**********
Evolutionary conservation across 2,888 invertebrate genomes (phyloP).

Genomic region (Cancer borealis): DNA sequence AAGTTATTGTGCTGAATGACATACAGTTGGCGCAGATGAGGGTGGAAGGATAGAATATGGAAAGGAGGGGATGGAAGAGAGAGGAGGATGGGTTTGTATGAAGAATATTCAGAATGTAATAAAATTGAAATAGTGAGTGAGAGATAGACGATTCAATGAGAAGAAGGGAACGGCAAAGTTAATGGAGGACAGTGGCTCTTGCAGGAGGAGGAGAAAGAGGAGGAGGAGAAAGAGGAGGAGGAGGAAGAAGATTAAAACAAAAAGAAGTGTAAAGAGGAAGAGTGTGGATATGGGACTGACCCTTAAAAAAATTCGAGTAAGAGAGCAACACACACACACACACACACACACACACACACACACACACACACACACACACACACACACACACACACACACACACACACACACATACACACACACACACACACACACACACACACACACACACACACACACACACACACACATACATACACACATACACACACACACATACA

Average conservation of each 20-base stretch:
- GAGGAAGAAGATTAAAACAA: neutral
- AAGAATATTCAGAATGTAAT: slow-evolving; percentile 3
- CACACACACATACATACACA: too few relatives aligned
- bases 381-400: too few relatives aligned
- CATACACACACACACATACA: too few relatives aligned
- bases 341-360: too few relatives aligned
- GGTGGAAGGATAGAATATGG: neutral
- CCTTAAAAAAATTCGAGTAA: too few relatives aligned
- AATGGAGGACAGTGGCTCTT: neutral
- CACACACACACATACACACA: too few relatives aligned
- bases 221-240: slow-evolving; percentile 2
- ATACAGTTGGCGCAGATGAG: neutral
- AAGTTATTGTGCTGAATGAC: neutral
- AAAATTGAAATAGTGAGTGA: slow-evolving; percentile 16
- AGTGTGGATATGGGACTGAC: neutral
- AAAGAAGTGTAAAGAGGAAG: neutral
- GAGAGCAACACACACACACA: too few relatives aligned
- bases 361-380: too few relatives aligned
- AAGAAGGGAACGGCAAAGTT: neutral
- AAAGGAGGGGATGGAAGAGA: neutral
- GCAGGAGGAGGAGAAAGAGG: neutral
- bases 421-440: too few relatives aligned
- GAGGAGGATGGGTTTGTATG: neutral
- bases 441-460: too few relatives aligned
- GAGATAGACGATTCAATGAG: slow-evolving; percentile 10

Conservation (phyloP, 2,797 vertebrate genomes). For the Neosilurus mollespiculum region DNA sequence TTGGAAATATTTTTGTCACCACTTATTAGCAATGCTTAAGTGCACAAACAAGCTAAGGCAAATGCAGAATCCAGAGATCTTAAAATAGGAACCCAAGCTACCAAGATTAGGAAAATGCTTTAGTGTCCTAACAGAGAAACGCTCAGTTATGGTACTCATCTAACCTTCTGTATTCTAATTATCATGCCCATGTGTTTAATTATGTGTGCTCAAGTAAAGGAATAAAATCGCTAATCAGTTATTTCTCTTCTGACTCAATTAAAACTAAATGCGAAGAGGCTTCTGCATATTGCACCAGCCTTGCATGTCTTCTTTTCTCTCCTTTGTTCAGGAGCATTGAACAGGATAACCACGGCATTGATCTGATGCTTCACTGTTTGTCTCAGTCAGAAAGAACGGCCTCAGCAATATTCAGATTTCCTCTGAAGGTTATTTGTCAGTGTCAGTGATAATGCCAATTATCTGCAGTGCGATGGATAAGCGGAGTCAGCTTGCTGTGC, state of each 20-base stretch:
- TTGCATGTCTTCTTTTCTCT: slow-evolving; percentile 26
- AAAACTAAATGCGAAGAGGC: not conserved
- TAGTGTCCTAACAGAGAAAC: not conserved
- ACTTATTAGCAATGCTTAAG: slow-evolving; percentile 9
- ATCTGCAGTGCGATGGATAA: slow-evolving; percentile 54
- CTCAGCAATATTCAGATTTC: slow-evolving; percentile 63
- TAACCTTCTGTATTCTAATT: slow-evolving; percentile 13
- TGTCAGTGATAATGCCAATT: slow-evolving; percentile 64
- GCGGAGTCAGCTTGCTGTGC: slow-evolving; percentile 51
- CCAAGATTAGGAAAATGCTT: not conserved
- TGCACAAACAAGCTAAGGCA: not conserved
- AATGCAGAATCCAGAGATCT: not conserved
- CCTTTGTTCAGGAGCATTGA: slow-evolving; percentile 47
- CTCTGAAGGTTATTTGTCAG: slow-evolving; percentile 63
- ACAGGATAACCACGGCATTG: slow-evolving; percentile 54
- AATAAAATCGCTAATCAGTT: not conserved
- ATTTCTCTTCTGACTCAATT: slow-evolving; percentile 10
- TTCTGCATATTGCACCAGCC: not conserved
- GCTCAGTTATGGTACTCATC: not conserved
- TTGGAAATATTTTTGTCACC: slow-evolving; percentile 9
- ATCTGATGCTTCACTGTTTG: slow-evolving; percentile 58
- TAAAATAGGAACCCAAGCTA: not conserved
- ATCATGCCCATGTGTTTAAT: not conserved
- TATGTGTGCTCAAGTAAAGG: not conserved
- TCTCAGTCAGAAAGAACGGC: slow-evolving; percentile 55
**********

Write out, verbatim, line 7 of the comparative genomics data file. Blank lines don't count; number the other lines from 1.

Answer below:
- bases 381-400: too few relatives aligned